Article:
Studying elections for a living has taken most of the shine off of them for me. As a kid they seemed like the most important thing in the world, and the process of voting was an almost mystical expression of rights inextricable from lofty concepts like freedom and justice. Maybe political science has reduced the moving parts involved to numbers, formal models, and abstract data points, but over time I've developed an outlook toward voting that is no different than paying the electric bill. It's a thing we do for practical reasons. You don't have to pour your heart and soul into it. It's not a goddamn spiritual quest; it's an election.

This presidential election appears to be bringing out the worst in the electorate in so many ways. One is the habit we have as Americans of thinking that our feelings are important in a process that is a practical and means-to-end oriented. My view is that the primary process is the time for big ideas, for hopes and dreams and attempting to steer the ship, so to speak. Once the primary process is over, voting becomes no different than picking a cable company. You pick the one that gives you the most of what you want at the lowest cost. And, like with cable and internet service, you usually have a very narrow range of choices. And you usually don't like any of them.

Now that I think about it, picking a cable and internet provider is more like American presidential elections than anyone realizes.

I didn't vote for Hillary Clinton in the primaries, where she was my second preference in a field of two. Now that process is over, and I have two choices. There are about four things about Hillary Clinton that I like and the rest crap. Trump is not merely 100% crap, he is the actual diametric opposite of everything I like. So, being a rational person who understands how elections work and that the rules of our process virtually ensure that only one of the major party candidates can win, I pick the one who gives me more of what I like. I could punish myself by writing in someone who isn't going to win (to extend the analogy, that would be choosing HughesNet satellite internet, which, for the record, is the most expensive and ludicrously bad internet service since the obsolescence of the 26k modem) but what would that accomplish. In the din of 100 million-plus people voting this year, the "message" of staying home or throwing away a vote on a joke candidate isn't going to be heard.

"But I don't like either candidate" is the background refrain of this entire election, and my reaction (at least internally) is always the same: Who cares? How often in life are you really making choices among great options? The mechanical process of choosing who will represent us in the various elected positions of power in the United States is important, but it's hardly a place to look for fulfillment and self-expression. You don't have to go down into the Fuhrerbunker because you don't like either the Americans or the Russians. You pick one to surrender to (probably the one that isn't going to shoot you on sight or ship you off to the Gulag) and go from there. In the end, too many people are simply too invested in a process that is not designed – not in the slightest – to fluff your self esteem and sense of self worth. If you can't make a choice in a practical decision-making process without invoking your integrity, pride, and self esteem, that says more about you than it does about the process.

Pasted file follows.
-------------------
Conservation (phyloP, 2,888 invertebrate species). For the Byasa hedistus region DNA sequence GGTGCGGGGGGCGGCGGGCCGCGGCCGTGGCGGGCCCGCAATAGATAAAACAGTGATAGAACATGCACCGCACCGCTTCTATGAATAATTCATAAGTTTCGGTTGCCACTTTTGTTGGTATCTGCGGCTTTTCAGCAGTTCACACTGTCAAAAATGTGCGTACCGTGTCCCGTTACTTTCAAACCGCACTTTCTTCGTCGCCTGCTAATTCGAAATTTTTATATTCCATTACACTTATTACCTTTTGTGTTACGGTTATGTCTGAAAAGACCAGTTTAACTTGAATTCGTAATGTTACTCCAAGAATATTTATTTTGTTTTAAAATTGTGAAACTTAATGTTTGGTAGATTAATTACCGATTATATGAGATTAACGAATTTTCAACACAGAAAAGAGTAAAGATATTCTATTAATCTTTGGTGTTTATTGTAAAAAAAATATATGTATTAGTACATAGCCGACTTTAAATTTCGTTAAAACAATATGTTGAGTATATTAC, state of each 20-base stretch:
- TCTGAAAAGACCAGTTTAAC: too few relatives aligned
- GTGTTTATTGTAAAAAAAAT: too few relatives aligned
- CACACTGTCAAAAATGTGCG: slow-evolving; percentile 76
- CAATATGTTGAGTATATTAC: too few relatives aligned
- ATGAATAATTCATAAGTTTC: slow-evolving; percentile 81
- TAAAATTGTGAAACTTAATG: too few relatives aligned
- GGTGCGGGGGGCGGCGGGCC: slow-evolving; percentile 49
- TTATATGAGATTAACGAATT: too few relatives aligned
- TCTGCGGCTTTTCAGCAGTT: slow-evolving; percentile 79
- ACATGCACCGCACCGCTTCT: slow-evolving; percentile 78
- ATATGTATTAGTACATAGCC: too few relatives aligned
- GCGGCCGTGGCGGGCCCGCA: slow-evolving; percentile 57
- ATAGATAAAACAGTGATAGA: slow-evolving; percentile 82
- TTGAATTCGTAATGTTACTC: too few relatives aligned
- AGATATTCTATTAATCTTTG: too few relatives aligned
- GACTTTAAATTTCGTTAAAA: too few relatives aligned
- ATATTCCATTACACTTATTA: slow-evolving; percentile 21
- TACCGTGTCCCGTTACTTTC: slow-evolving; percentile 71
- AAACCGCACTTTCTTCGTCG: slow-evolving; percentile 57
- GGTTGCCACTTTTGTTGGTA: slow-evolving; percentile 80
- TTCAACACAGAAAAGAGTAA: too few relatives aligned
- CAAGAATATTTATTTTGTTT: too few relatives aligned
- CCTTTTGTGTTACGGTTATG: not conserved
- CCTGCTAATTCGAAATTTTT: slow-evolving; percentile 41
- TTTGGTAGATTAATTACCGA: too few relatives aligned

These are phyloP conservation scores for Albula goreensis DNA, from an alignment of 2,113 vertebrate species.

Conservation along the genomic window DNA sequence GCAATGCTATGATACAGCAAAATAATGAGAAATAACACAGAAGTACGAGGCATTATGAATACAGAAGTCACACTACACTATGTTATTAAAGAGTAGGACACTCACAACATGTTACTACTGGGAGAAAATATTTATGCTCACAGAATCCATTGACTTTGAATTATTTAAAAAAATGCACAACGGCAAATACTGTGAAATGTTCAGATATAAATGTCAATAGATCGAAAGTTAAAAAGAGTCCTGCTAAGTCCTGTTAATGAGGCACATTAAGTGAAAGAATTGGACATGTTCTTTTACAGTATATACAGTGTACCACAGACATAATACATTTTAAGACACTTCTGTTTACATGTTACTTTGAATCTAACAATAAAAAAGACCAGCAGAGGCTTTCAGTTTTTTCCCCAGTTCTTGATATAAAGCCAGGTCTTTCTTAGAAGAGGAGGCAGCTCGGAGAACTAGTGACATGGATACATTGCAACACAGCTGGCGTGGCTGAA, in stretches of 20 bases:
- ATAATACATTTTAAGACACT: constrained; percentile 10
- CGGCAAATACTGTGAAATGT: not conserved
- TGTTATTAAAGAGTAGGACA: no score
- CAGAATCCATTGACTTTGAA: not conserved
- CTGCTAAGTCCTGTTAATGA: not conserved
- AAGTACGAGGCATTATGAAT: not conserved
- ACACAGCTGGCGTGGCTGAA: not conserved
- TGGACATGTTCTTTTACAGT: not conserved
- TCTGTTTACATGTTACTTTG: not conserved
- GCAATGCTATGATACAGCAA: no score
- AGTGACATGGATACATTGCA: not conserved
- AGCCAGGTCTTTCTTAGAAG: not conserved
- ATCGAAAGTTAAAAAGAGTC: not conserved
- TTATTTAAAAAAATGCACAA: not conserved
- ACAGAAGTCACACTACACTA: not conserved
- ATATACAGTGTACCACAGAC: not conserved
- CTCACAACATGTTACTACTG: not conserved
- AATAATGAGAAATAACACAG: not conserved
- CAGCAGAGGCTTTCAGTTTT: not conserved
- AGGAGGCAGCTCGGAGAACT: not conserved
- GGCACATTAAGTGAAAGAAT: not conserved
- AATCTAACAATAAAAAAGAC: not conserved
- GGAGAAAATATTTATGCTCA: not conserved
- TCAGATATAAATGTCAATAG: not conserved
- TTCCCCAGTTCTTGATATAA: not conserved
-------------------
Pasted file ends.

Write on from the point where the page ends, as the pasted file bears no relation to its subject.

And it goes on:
Posted in No Politics Friday on August 4th, 2016 by Ed

(Note: I'm going on vacation as of Friday morning. Posts will continue, although there may be interruptions. Not only do I have to return to teaching imminently, but if I don't take a break from this election I won't survive to November.)

With everything that has happened in the world in the last few years, not to mention the uninterrupted shitshow that has been 2016, it's hard to believe they're even going forward with the Olympics in Rio. The internet can give you thousands of stories about how totally unprepared the city is and how little of what was promised has been delivered (side note: I visited Brazil three weeks prior to the 2014 World Cup, and nothing was ready. The new terminal supposedly being build at the airport in Brasilia had a plastic sheet stapled to 2×4 boards for two of its walls). Beyond that, the likelihood of the Games going off without – I don't want to jinx it – a serious "security issue" at some point seems nearly nil. If international terrorists have found ways to exploit the weaknesses of France, Germany, and Belgium in recent months then Rio, where the cops aren't even competent to handle basic street crime…well, it's not a pleasant thought.